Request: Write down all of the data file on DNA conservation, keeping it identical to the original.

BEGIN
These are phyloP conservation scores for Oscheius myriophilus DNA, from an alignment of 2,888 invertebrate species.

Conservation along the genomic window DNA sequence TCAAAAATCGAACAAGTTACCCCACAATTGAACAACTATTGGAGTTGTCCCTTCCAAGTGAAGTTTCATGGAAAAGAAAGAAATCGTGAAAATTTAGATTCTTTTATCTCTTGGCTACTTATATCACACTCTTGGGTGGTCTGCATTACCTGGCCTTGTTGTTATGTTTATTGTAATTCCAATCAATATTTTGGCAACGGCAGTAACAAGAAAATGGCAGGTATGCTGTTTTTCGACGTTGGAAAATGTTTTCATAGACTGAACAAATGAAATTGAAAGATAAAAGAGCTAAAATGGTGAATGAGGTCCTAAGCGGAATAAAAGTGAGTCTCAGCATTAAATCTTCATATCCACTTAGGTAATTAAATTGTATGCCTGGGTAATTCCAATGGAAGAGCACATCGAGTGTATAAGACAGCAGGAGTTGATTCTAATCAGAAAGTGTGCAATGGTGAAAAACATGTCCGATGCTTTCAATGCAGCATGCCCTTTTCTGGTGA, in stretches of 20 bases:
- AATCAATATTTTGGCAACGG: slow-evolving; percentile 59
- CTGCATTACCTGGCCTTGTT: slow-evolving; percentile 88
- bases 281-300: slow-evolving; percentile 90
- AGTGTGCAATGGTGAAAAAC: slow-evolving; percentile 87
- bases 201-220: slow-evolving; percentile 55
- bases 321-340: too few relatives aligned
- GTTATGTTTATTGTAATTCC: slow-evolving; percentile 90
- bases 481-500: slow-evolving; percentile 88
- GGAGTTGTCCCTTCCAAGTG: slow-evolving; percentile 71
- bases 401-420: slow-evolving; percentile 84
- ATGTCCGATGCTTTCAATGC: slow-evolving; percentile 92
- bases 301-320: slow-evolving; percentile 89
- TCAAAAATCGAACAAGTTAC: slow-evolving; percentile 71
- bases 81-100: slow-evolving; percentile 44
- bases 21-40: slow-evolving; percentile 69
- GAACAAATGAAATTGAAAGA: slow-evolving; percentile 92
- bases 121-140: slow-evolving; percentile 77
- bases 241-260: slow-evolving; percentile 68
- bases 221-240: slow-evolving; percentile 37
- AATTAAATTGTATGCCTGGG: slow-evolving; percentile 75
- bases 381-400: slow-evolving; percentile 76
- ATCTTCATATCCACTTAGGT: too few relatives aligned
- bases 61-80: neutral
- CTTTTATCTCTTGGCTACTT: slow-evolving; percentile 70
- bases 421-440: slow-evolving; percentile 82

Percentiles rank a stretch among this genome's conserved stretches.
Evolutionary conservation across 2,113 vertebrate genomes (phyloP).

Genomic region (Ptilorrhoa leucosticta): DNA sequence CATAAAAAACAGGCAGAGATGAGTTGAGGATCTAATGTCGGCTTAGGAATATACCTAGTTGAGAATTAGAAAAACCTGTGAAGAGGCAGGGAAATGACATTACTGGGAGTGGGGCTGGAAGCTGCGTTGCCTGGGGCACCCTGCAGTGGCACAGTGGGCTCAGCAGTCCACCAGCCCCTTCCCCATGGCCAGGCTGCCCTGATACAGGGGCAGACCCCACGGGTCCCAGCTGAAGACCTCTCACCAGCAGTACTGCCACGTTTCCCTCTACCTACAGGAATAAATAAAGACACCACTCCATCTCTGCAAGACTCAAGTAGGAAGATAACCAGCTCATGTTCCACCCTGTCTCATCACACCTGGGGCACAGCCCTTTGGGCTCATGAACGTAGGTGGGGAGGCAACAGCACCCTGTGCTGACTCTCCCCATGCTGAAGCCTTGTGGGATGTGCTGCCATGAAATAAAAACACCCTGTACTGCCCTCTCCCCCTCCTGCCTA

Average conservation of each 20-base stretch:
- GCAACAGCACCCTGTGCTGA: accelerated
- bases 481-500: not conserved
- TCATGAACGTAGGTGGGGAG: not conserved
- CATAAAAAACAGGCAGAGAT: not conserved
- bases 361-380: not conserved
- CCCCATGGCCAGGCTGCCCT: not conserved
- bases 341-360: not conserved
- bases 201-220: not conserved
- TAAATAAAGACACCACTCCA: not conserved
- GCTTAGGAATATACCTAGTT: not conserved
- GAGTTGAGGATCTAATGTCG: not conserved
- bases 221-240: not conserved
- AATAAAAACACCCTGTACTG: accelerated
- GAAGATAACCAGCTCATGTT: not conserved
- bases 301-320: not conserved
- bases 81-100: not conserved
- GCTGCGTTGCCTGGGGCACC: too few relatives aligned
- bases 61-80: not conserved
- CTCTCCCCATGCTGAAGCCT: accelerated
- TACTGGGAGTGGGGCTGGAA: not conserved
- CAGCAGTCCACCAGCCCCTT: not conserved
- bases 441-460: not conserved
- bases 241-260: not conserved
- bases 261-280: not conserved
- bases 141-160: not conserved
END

These are phyloP conservation scores for Oscheius myriophilus DNA, from an alignment of 2,888 invertebrate species.

Conservation along the genomic window DNA sequence TCAAAAATCGAACAAGTTACCCCACAATTGAACAACTATTGGAGTTGTCCCTTCCAAGTGAAGTTTCATGGAAAAGAAAGAAATCGTGAAAATTTAGATTCTTTTATCTCTTGGCTACTTATATCACACTCTTGGGTGGTCTGCATTACCTGGCCTTGTTGTTATGTTTATTGTAATTCCAATCAATATTTTGGCAACGGCAGTAACAAGAAAATGGCAGGTATGCTGTTTTTCGACGTTGGAAAATGTTTTCATAGACTGAACAAATGAAATTGAAAGATAAAAGAGCTAAAATGGTGAATGAGGTCCTAAGCGGAATAAAAGTGAGTCTCAGCATTAAATCTTCATATCCACTTAGGTAATTAAATTGTATGCCTGGGTAATTCCAATGGAAGAGCACATCGAGTGTATAAGACAGCAGGAGTTGATTCTAATCAGAAAGTGTGCAATGGTGAAAAACATGTCCGATGCTTTCAATGCAGCATGCCCTTTTCTGGTGA, in stretches of 20 bases:
- AATCAATATTTTGGCAACGG: slow-evolving; percentile 59
- CTGCATTACCTGGCCTTGTT: slow-evolving; percentile 88
- bases 281-300: slow-evolving; percentile 90
- AGTGTGCAATGGTGAAAAAC: slow-evolving; percentile 87
- bases 201-220: slow-evolving; percentile 55
- bases 321-340: too few relatives aligned
- GTTATGTTTATTGTAATTCC: slow-evolving; percentile 90
- bases 481-500: slow-evolving; percentile 88
- GGAGTTGTCCCTTCCAAGTG: slow-evolving; percentile 71
- bases 401-420: slow-evolving; percentile 84
- ATGTCCGATGCTTTCAATGC: slow-evolving; percentile 92
- bases 301-320: slow-evolving; percentile 89
- TCAAAAATCGAACAAGTTAC: slow-evolving; percentile 71
- bases 81-100: slow-evolving; percentile 44
- bases 21-40: slow-evolving; percentile 69
- GAACAAATGAAATTGAAAGA: slow-evolving; percentile 92
- bases 121-140: slow-evolving; percentile 77
- bases 241-260: slow-evolving; percentile 68
- bases 221-240: slow-evolving; percentile 37
- AATTAAATTGTATGCCTGGG: slow-evolving; percentile 75
- bases 381-400: slow-evolving; percentile 76
- ATCTTCATATCCACTTAGGT: too few relatives aligned
- bases 61-80: neutral
- CTTTTATCTCTTGGCTACTT: slow-evolving; percentile 70
- bases 421-440: slow-evolving; percentile 82

Percentiles rank a stretch among this genome's conserved stretches.
Evolutionary conservation across 2,113 vertebrate genomes (phyloP).

Genomic region (Ptilorrhoa leucosticta): DNA sequence CATAAAAAACAGGCAGAGATGAGTTGAGGATCTAATGTCGGCTTAGGAATATACCTAGTTGAGAATTAGAAAAACCTGTGAAGAGGCAGGGAAATGACATTACTGGGAGTGGGGCTGGAAGCTGCGTTGCCTGGGGCACCCTGCAGTGGCACAGTGGGCTCAGCAGTCCACCAGCCCCTTCCCCATGGCCAGGCTGCCCTGATACAGGGGCAGACCCCACGGGTCCCAGCTGAAGACCTCTCACCAGCAGTACTGCCACGTTTCCCTCTACCTACAGGAATAAATAAAGACACCACTCCATCTCTGCAAGACTCAAGTAGGAAGATAACCAGCTCATGTTCCACCCTGTCTCATCACACCTGGGGCACAGCCCTTTGGGCTCATGAACGTAGGTGGGGAGGCAACAGCACCCTGTGCTGACTCTCCCCATGCTGAAGCCTTGTGGGATGTGCTGCCATGAAATAAAAACACCCTGTACTGCCCTCTCCCCCTCCTGCCTA

Average conservation of each 20-base stretch:
- GCAACAGCACCCTGTGCTGA: accelerated
- bases 481-500: not conserved
- TCATGAACGTAGGTGGGGAG: not conserved
- CATAAAAAACAGGCAGAGAT: not conserved
- bases 361-380: not conserved
- CCCCATGGCCAGGCTGCCCT: not conserved
- bases 341-360: not conserved
- bases 201-220: not conserved
- TAAATAAAGACACCACTCCA: not conserved
- GCTTAGGAATATACCTAGTT: not conserved
- GAGTTGAGGATCTAATGTCG: not conserved
- bases 221-240: not conserved
- AATAAAAACACCCTGTACTG: accelerated
- GAAGATAACCAGCTCATGTT: not conserved
- bases 301-320: not conserved
- bases 81-100: not conserved
- GCTGCGTTGCCTGGGGCACC: too few relatives aligned
- bases 61-80: not conserved
- CTCTCCCCATGCTGAAGCCT: accelerated
- TACTGGGAGTGGGGCTGGAA: not conserved
- CAGCAGTCCACCAGCCCCTT: not conserved
- bases 441-460: not conserved
- bases 241-260: not conserved
- bases 261-280: not conserved
- bases 141-160: not conserved